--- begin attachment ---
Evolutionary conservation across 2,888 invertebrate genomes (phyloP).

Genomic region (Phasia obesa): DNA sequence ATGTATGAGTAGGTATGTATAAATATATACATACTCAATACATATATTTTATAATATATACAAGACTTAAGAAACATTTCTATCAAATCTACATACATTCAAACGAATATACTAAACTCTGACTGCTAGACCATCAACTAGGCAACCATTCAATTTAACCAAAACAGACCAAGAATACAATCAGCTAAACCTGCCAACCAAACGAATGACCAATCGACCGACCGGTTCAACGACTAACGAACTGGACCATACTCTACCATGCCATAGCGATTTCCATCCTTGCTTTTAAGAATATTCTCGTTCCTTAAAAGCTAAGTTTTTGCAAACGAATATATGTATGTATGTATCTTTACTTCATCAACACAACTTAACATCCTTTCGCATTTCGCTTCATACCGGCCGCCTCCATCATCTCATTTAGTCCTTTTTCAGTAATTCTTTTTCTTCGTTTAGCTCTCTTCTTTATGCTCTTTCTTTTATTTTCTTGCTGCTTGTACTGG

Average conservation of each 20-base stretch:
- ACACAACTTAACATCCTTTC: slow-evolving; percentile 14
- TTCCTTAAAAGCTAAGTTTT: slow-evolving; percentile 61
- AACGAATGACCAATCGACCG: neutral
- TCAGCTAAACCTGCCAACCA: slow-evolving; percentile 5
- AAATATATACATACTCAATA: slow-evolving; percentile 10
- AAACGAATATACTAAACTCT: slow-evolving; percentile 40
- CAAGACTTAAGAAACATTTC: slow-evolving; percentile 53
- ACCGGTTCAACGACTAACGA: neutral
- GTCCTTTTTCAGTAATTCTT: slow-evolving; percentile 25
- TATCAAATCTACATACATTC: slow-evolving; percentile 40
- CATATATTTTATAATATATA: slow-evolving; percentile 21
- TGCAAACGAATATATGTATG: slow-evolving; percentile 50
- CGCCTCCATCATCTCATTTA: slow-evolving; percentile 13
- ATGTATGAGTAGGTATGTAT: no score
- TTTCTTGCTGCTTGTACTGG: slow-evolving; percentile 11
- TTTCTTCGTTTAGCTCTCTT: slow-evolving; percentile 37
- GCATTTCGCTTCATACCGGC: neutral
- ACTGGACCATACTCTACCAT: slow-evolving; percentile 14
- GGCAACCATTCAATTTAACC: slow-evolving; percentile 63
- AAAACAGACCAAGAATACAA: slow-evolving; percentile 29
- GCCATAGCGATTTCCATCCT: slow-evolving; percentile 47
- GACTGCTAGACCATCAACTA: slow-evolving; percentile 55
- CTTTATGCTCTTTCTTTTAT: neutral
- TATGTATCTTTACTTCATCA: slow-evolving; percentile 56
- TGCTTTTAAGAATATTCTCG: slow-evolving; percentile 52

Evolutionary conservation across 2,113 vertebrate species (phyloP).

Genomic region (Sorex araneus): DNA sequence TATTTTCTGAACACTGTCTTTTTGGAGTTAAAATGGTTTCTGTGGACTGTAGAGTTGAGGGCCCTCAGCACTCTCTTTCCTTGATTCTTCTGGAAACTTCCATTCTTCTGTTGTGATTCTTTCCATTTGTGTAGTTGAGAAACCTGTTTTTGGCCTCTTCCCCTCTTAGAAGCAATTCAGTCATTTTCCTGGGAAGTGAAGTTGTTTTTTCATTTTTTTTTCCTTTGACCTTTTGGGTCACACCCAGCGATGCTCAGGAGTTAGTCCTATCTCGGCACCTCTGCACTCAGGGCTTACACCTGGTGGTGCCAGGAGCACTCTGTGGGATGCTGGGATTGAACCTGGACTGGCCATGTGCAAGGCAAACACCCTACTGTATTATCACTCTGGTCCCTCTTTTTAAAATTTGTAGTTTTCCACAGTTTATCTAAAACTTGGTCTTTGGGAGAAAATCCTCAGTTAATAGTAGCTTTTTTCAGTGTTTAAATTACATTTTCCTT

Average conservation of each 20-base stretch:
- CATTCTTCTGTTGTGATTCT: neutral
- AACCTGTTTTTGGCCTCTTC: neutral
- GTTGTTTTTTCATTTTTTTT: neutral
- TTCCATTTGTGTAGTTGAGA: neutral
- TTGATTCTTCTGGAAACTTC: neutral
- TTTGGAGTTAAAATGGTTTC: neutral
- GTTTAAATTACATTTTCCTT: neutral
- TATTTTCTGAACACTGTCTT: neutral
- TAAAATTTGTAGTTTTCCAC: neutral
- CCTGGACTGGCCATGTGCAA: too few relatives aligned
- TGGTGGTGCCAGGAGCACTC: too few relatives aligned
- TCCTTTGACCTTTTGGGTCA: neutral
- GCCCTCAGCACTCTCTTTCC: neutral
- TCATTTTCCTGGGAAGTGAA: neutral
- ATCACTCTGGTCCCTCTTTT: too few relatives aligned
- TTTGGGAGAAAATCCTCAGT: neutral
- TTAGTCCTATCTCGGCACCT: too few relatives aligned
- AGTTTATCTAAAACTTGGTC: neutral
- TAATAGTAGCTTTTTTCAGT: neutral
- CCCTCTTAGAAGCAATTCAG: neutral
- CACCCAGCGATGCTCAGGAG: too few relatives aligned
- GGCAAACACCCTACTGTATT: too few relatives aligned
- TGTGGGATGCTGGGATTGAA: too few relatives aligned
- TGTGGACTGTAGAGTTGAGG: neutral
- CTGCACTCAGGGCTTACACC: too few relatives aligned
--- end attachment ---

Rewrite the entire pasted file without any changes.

Evolutionary conservation across 2,888 invertebrate genomes (phyloP).

Genomic region (Phasia obesa): DNA sequence ATGTATGAGTAGGTATGTATAAATATATACATACTCAATACATATATTTTATAATATATACAAGACTTAAGAAACATTTCTATCAAATCTACATACATTCAAACGAATATACTAAACTCTGACTGCTAGACCATCAACTAGGCAACCATTCAATTTAACCAAAACAGACCAAGAATACAATCAGCTAAACCTGCCAACCAAACGAATGACCAATCGACCGACCGGTTCAACGACTAACGAACTGGACCATACTCTACCATGCCATAGCGATTTCCATCCTTGCTTTTAAGAATATTCTCGTTCCTTAAAAGCTAAGTTTTTGCAAACGAATATATGTATGTATGTATCTTTACTTCATCAACACAACTTAACATCCTTTCGCATTTCGCTTCATACCGGCCGCCTCCATCATCTCATTTAGTCCTTTTTCAGTAATTCTTTTTCTTCGTTTAGCTCTCTTCTTTATGCTCTTTCTTTTATTTTCTTGCTGCTTGTACTGG

Average conservation of each 20-base stretch:
- ACACAACTTAACATCCTTTC: slow-evolving; percentile 14
- TTCCTTAAAAGCTAAGTTTT: slow-evolving; percentile 61
- AACGAATGACCAATCGACCG: neutral
- TCAGCTAAACCTGCCAACCA: slow-evolving; percentile 5
- AAATATATACATACTCAATA: slow-evolving; percentile 10
- AAACGAATATACTAAACTCT: slow-evolving; percentile 40
- CAAGACTTAAGAAACATTTC: slow-evolving; percentile 53
- ACCGGTTCAACGACTAACGA: neutral
- GTCCTTTTTCAGTAATTCTT: slow-evolving; percentile 25
- TATCAAATCTACATACATTC: slow-evolving; percentile 40
- CATATATTTTATAATATATA: slow-evolving; percentile 21
- TGCAAACGAATATATGTATG: slow-evolving; percentile 50
- CGCCTCCATCATCTCATTTA: slow-evolving; percentile 13
- ATGTATGAGTAGGTATGTAT: no score
- TTTCTTGCTGCTTGTACTGG: slow-evolving; percentile 11
- TTTCTTCGTTTAGCTCTCTT: slow-evolving; percentile 37
- GCATTTCGCTTCATACCGGC: neutral
- ACTGGACCATACTCTACCAT: slow-evolving; percentile 14
- GGCAACCATTCAATTTAACC: slow-evolving; percentile 63
- AAAACAGACCAAGAATACAA: slow-evolving; percentile 29
- GCCATAGCGATTTCCATCCT: slow-evolving; percentile 47
- GACTGCTAGACCATCAACTA: slow-evolving; percentile 55
- CTTTATGCTCTTTCTTTTAT: neutral
- TATGTATCTTTACTTCATCA: slow-evolving; percentile 56
- TGCTTTTAAGAATATTCTCG: slow-evolving; percentile 52

Evolutionary conservation across 2,113 vertebrate species (phyloP).

Genomic region (Sorex araneus): DNA sequence TATTTTCTGAACACTGTCTTTTTGGAGTTAAAATGGTTTCTGTGGACTGTAGAGTTGAGGGCCCTCAGCACTCTCTTTCCTTGATTCTTCTGGAAACTTCCATTCTTCTGTTGTGATTCTTTCCATTTGTGTAGTTGAGAAACCTGTTTTTGGCCTCTTCCCCTCTTAGAAGCAATTCAGTCATTTTCCTGGGAAGTGAAGTTGTTTTTTCATTTTTTTTTCCTTTGACCTTTTGGGTCACACCCAGCGATGCTCAGGAGTTAGTCCTATCTCGGCACCTCTGCACTCAGGGCTTACACCTGGTGGTGCCAGGAGCACTCTGTGGGATGCTGGGATTGAACCTGGACTGGCCATGTGCAAGGCAAACACCCTACTGTATTATCACTCTGGTCCCTCTTTTTAAAATTTGTAGTTTTCCACAGTTTATCTAAAACTTGGTCTTTGGGAGAAAATCCTCAGTTAATAGTAGCTTTTTTCAGTGTTTAAATTACATTTTCCTT

Average conservation of each 20-base stretch:
- CATTCTTCTGTTGTGATTCT: neutral
- AACCTGTTTTTGGCCTCTTC: neutral
- GTTGTTTTTTCATTTTTTTT: neutral
- TTCCATTTGTGTAGTTGAGA: neutral
- TTGATTCTTCTGGAAACTTC: neutral
- TTTGGAGTTAAAATGGTTTC: neutral
- GTTTAAATTACATTTTCCTT: neutral
- TATTTTCTGAACACTGTCTT: neutral
- TAAAATTTGTAGTTTTCCAC: neutral
- CCTGGACTGGCCATGTGCAA: too few relatives aligned
- TGGTGGTGCCAGGAGCACTC: too few relatives aligned
- TCCTTTGACCTTTTGGGTCA: neutral
- GCCCTCAGCACTCTCTTTCC: neutral
- TCATTTTCCTGGGAAGTGAA: neutral
- ATCACTCTGGTCCCTCTTTT: too few relatives aligned
- TTTGGGAGAAAATCCTCAGT: neutral
- TTAGTCCTATCTCGGCACCT: too few relatives aligned
- AGTTTATCTAAAACTTGGTC: neutral
- TAATAGTAGCTTTTTTCAGT: neutral
- CCCTCTTAGAAGCAATTCAG: neutral
- CACCCAGCGATGCTCAGGAG: too few relatives aligned
- GGCAAACACCCTACTGTATT: too few relatives aligned
- TGTGGGATGCTGGGATTGAA: too few relatives aligned
- TGTGGACTGTAGAGTTGAGG: neutral
- CTGCACTCAGGGCTTACACC: too few relatives aligned